UC Market Set to Hit $88 Billion

Infonetics Research is forecasting growth for Unified Communications and VoIP.

By Sean Michael Kerner | Posted Apr 17, 2014
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Infonetics Research is forecasting positive growth trends in the coming years for the Unified Communications (UC) market.

In its 2014 VoIP and UC Services and Subscribers report, Infonetics forecasts that by 2018, VoIP services
revenue will hit $88 billion. In contrast, for 2013, Infonetics reported that the global market for VoIP services brought in $68 billion in revenue, an eight percent gain over 2012.

A number of drivers contribute to the continued growth of VoIP services and UC. One of them is subscriber growth.

Infonetics reported that the number of residential VoIP subscribers worldwide grew by eight percent in 2013, totaling 212 million consumers.

On the business end, UC and hosted PBX service revenues are also growing. According to Infonetics, there was a 13 percent year-over-year gain in revenue in 2013 for hosted PBX and UC services.

Infonetics UC

"Business VoIP services have moved well beyond early stages to mainstream, strengthened by the growing adoption of SIP trunking and cloud services worldwide," Diane Myers, principal analyst for VoIP, UC, and IMS at Infonetics Research, said in a statement. "Hosted unified communications are seeing strong interest upmarket as mid-market and larger enterprises evaluate and move more applications to the cloud, and this is positively impacting the market.”

Telepresence

In a separate report from Infonetics on the fourth quarter 2013 enterprise telepresence and video conferencing equipment market, the revenue growth trend is also positive. According to the report, in 2013, global enterprise telepresence and video conferencing pulled in $3.2 billion for a five percent year-over-year gain.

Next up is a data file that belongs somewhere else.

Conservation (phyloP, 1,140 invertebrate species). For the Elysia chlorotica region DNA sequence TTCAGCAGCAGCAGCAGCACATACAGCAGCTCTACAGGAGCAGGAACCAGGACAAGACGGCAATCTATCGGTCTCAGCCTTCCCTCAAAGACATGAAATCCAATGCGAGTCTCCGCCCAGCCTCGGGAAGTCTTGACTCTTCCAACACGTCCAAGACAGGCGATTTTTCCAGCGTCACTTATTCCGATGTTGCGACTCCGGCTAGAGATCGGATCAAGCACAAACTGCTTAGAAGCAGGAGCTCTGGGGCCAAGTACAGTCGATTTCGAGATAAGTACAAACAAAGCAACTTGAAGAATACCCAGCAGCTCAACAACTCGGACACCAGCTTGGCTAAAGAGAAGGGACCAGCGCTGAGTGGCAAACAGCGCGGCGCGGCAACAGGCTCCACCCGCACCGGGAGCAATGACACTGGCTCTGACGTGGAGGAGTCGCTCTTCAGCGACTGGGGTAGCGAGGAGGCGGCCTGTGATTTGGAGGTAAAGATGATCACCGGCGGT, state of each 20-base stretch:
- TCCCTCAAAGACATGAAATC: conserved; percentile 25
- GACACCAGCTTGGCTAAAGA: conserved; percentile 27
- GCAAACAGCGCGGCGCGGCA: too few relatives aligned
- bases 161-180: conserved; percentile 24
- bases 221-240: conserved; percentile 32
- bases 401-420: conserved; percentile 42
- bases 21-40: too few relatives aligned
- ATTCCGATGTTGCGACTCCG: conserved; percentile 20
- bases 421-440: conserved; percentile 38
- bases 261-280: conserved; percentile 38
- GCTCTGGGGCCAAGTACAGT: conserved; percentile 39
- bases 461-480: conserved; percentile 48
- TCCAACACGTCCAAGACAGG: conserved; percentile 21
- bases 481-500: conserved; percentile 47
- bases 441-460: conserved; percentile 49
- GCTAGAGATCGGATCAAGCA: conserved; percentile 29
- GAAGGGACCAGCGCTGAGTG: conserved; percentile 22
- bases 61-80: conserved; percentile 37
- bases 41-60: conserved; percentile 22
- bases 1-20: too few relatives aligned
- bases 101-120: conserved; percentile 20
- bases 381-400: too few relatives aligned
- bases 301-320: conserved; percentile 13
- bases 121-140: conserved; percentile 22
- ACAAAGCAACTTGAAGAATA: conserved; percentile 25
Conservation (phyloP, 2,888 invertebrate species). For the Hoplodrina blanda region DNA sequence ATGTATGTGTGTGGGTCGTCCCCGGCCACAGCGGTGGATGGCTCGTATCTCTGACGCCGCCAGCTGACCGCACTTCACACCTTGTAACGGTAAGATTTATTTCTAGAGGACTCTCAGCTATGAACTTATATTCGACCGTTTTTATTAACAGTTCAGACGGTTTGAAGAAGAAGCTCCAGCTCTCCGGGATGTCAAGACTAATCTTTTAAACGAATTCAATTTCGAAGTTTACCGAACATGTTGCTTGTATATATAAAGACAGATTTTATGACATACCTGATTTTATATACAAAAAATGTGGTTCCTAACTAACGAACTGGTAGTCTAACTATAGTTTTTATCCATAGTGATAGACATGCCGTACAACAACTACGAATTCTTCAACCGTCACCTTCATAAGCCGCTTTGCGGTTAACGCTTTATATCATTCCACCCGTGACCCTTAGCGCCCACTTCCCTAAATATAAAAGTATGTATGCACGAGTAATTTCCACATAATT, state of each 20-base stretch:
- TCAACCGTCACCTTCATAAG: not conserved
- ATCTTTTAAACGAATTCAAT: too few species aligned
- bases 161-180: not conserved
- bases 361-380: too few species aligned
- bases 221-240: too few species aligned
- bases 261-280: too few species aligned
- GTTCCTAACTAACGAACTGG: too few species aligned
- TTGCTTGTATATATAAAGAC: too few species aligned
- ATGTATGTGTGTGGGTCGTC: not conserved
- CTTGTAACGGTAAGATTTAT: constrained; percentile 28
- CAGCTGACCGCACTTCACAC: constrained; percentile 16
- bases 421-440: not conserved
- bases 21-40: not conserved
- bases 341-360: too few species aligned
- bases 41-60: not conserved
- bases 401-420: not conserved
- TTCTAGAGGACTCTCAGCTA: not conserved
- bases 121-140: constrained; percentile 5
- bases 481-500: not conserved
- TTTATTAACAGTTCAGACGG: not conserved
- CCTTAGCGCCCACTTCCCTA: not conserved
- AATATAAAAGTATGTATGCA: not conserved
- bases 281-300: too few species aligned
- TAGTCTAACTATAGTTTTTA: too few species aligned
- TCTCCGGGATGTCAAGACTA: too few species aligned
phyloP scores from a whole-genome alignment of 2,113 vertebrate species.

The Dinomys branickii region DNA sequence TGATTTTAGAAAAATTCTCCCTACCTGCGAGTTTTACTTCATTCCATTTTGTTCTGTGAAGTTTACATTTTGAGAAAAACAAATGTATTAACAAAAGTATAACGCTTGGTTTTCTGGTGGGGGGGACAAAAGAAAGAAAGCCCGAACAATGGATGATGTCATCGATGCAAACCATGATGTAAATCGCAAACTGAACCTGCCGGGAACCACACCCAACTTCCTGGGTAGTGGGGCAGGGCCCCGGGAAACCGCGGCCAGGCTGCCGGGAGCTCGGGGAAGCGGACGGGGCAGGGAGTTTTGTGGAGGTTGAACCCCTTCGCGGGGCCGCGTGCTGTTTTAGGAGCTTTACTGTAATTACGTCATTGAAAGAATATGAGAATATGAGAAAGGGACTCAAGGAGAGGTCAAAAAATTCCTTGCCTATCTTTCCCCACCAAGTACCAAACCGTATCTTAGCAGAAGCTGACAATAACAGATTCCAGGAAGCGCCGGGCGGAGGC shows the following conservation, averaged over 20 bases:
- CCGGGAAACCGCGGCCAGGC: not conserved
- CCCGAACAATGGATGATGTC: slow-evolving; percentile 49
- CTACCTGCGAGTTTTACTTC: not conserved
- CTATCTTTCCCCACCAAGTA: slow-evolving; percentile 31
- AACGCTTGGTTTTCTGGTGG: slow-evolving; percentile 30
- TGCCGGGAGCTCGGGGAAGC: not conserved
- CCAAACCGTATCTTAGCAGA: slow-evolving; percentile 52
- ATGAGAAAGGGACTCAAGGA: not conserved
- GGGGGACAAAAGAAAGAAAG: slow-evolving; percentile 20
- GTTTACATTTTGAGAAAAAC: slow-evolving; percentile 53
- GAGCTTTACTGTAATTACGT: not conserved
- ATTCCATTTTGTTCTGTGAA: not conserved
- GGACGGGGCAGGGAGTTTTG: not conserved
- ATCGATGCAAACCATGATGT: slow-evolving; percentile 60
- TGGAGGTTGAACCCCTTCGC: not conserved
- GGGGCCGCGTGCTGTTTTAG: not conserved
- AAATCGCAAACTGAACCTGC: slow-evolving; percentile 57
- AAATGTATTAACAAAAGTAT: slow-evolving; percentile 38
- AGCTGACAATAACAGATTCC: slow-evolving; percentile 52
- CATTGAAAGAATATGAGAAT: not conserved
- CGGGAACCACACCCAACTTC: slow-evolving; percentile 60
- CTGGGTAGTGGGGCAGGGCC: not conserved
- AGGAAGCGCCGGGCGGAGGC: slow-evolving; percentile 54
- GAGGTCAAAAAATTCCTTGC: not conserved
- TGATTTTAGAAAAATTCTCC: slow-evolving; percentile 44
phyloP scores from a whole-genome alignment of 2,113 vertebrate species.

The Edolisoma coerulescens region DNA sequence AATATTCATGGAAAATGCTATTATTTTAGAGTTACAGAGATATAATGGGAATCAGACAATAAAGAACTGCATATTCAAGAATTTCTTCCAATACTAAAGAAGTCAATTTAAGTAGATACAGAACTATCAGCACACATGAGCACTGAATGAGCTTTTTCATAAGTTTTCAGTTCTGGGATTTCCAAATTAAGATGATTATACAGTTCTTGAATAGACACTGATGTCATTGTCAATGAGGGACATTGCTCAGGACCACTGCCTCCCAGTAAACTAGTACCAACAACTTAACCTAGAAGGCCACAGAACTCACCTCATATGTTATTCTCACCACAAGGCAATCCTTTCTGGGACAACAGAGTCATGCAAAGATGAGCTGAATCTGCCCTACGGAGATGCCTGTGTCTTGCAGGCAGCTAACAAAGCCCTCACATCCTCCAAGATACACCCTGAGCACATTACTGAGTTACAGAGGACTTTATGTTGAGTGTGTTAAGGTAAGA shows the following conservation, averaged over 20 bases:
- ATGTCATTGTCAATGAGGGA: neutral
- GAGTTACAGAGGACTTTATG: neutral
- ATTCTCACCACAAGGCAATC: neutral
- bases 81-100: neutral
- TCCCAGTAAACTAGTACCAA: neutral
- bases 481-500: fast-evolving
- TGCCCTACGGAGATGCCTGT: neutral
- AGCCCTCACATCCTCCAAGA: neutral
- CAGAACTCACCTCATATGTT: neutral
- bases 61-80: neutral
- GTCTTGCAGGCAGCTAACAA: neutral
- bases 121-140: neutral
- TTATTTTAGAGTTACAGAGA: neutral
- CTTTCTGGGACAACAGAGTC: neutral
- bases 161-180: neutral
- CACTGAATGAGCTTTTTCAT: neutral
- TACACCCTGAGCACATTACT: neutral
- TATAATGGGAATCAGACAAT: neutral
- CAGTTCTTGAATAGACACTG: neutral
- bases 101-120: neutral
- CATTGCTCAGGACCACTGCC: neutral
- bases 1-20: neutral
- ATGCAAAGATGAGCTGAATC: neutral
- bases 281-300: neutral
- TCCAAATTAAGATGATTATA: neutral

Looking forward, Infonetics forecasts a compound annual growth rate (CAGR) of three percent from 2013 to 2018 for global telepresence and videoconferencing revenues.

"Demand for video capabilities is at an all-time high, but businesses' willingness to spend isn't, causing a shift from high-end telepresence suites and multipurpose room systems to lower-cost software and videophones for personal videoconferencing," Matthias Machowinski, directing analyst for enterprise networks and video at Infonetics Research, said in a statement. "This, along with lower selling prices due to competition, is hampering a more robust recovery in the videoconferencing market."

Sean Michael Kerner is a senior editor at Enterprise Networking Planet and InternetNews.com. Follow him on Twitter @TechJournalist.

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